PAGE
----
Seek A Win-Win Situation — World Bank
World Bank Vice-President Obiageli Ezekwesili has said that Japan should seek a win-win relationship with Africa by promoting private investment that goes beyond the narrow pursuit of the continent's ample natural resources.
“The important thing is (as countries pursue their national interests) that in terms of co-operation and collaboration with other countries, they can pursue their interests in a way that creates win-win situations,” she said in an interview with Kyodo News on the sidelines of the Tokyo International Forum on African Development.
The former Nigerian education minister said Japan and Africa could establish a “true partnership” in which Japan could provide its agricultural technology and official development assistance, while Africa could also offer an attractive destination for its private investment across a broad range of sectors, including not only minerals, but also telecommunications, textiles and emerging financial markets.
“Today, Africa is only looked at by some for its natural resources endowment, but Africa is much more than that. Africa is a good destination for every range of business other than mineral resources,” Obiageli said.
Obiageli, who is in charge of the African region at the World Bank, also said that a growing number of leaders in Africa were capable of more effectively handling foreign aid due to notable advances in governance and establishment of stable democracies and transparent legislative frameworks in their countries.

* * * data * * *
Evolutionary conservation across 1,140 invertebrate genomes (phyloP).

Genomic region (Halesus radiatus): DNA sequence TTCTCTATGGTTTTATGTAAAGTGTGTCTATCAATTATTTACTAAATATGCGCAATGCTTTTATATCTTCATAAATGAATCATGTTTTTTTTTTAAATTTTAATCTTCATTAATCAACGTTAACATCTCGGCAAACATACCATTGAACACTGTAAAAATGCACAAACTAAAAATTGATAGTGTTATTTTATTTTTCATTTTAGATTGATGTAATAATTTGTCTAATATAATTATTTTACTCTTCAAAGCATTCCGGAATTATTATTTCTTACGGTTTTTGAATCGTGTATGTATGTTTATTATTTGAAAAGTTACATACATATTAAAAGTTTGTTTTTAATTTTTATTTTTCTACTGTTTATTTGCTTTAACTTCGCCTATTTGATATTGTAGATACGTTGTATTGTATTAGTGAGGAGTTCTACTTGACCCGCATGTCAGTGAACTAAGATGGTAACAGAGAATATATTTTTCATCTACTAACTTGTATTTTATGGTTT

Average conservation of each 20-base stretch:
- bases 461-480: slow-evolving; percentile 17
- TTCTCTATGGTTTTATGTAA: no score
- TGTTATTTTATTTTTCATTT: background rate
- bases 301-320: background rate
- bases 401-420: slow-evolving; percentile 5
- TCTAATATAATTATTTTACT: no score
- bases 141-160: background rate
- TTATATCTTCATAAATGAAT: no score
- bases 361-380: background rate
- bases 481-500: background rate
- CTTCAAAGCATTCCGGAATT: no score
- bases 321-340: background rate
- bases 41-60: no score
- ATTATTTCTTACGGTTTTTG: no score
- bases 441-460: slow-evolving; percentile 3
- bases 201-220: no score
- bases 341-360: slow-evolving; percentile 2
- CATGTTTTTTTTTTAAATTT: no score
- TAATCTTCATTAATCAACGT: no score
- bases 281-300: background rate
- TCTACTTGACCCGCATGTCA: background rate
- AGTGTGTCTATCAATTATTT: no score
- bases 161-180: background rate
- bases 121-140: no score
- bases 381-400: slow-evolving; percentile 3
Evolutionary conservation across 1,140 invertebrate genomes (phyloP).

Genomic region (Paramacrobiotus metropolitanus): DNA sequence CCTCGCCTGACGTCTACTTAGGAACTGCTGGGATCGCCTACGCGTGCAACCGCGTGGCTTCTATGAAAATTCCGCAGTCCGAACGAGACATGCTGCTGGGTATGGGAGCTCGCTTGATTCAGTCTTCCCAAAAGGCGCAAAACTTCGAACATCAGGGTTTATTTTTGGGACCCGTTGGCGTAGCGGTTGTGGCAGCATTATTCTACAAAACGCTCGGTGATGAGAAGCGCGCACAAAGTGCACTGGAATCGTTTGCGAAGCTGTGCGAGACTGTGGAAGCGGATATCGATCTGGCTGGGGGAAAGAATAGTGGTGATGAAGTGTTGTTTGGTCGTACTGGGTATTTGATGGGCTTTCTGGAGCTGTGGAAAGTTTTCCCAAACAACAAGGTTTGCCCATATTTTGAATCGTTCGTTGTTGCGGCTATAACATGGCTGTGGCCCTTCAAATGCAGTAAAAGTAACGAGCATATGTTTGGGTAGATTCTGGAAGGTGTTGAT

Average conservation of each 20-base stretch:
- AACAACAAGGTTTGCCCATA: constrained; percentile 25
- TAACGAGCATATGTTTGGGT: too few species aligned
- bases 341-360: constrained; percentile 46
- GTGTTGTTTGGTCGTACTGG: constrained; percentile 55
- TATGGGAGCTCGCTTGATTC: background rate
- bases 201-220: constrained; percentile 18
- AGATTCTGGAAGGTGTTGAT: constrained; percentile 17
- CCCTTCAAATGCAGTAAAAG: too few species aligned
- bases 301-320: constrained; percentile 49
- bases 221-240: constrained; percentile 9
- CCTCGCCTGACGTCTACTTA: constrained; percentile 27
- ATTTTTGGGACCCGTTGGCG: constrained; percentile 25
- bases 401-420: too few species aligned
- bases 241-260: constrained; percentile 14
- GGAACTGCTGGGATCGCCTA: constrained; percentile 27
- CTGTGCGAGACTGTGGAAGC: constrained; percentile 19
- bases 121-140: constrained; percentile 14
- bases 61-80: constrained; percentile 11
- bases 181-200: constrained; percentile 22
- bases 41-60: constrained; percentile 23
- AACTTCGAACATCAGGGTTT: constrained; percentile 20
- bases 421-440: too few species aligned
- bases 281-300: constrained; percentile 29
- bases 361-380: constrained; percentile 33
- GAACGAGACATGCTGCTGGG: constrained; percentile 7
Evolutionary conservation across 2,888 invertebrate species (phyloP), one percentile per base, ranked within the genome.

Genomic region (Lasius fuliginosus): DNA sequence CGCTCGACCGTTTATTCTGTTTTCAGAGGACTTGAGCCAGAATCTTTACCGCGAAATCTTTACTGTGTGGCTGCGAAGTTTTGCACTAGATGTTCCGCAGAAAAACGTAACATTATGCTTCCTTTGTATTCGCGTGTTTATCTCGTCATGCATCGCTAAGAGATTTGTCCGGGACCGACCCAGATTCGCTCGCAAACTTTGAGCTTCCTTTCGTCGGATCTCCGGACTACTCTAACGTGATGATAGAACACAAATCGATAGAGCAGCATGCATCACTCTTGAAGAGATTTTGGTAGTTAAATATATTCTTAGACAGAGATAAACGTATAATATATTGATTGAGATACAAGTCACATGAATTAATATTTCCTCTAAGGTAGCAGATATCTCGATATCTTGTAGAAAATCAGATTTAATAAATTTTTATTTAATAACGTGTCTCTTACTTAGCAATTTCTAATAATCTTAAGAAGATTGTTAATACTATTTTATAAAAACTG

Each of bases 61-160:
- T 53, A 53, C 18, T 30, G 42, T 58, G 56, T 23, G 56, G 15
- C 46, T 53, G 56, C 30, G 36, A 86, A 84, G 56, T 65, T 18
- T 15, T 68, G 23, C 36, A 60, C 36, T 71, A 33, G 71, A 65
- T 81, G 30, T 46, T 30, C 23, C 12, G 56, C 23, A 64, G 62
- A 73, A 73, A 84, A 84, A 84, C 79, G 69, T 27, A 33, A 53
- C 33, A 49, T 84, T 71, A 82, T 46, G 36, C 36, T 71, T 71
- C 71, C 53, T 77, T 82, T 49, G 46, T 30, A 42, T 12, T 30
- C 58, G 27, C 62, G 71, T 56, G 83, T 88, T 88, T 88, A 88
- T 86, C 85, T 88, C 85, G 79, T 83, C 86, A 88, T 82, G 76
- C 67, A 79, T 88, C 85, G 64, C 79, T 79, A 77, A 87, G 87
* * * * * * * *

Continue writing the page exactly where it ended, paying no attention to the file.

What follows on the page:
“It took Africa a long time to be able to shed the weight of military misgovernance,” Obiageli said, adding that a lack of transparency and governance stifled innovation and private sector growth in the 1970s, 1980s and early 1990s.
“Africa is now better in charge of its development priorities. It actually is in the lead in defining what kind of support it needs. And that is helping Africa to do better,” she said, citing Uganda and Ghana as recent models of success.
Calling Africa “the next growth pole in the world,” Obiageli urged the Japanese private sector to shed its poor image of the continent and to venture into the “virgin market.”
“Today, we're talking Asia, but the next place is Africa, because as much more people discover Africa, they see the huge returns on investment,” she said.
Despite an average solid growth of around 5.7 per cent in 2007, Obiageli did acknowledge a huge “infrastructure deficit” in Africa, which created a major disincentive for private investment.
She says Africa needs to grow at least seven per cent annually for the continent to fully lift itself from poverty, making it more relevant to combine the use of foreign aid to fill infrastructural gaps, while spurring business activity in the region.
In opening the three-day African Development meeting on Wednesday, Japanese Prime Minister Yasuo Fukuda said he hoped to double both Japan's official development assistance and private investment in the continent, including a $2.5 billion provision of financial assistance from the Japan Bank for International Co-operation.